31 August 2021 – WHO, in collaboration with the Department of Health of Khyber Pakhtunkhwa, conducted a training course (24–26 August) on gender-based violence for health workers, focusing on providing life-saving health care, psycho-social support, and referral pathways in the COVID-19 context. The training was attended by medical officers, head nurses and Lady Health Workers, and representatives of civil society organizations, UN Women and the United Nations Population Fund.
"Pakistan needs a multisectoral approach to prevent and respond to violence against women. We need to put greater effort into providing comprehensive services, sensitizing and training health care providers in responding to the needs of survivors, holistically and empathetically," said Dr Palitha Mahipala, WHO Representative in Pakistan.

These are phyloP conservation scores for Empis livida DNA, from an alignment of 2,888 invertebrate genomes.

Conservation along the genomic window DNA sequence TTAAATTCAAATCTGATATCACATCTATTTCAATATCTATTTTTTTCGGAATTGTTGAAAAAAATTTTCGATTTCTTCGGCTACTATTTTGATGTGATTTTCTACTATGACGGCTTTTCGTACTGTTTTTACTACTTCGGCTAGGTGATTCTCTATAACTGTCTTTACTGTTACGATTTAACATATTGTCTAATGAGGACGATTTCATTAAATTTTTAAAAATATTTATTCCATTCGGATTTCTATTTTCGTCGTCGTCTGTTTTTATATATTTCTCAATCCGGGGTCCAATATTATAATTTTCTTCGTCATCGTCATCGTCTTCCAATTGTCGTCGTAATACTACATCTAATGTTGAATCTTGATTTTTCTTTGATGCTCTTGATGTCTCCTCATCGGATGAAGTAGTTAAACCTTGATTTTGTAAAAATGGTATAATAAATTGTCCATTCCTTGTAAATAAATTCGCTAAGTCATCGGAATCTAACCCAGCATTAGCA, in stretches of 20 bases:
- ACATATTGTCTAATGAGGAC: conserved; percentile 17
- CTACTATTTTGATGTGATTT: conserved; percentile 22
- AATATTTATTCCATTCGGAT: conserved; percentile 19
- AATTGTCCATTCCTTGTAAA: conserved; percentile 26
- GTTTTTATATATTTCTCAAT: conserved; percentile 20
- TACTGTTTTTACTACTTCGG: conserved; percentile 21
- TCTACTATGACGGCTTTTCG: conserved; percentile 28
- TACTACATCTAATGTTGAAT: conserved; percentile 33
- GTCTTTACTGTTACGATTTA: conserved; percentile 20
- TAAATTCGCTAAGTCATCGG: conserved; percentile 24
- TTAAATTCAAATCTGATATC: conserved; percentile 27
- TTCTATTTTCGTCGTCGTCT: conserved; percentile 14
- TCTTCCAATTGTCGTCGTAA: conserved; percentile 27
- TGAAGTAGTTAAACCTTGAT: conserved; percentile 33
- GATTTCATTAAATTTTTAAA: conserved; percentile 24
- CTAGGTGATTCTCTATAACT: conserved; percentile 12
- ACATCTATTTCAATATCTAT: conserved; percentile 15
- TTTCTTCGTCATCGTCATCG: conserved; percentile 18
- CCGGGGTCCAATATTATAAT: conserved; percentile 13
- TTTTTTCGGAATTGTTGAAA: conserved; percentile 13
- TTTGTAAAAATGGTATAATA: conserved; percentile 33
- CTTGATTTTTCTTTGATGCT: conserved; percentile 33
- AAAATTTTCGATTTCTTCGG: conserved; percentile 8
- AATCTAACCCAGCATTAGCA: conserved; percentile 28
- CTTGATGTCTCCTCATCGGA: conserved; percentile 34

Violence against women is a major public health problem and a violation of women's human rights. Estimates published by WHO indicate that globally about 1 in 3 (30%) of women worldwide have been subjected to either physical or sexual intimate partner violence or non-partner sexual violence in their lifetime. Violence against women is preventable. The health sector has a vital role in providing comprehensive health care to women subjected to violence, and as an entry point for referring women to other support services they may need.
In his closing remarks, Dr Palitha Mahipala reiterated the effects of gender-based violence on the physical, psychological, sexual, and reproductive health of survivors. He said that the training would go a long way in integrating care for survivors off gender-based violence into routine health services.
Dr Abbas Khan (Department of Health of Khyber Pakhtunkhwa) commended WHO for its support in strengthening human resources for health in south Waziristan.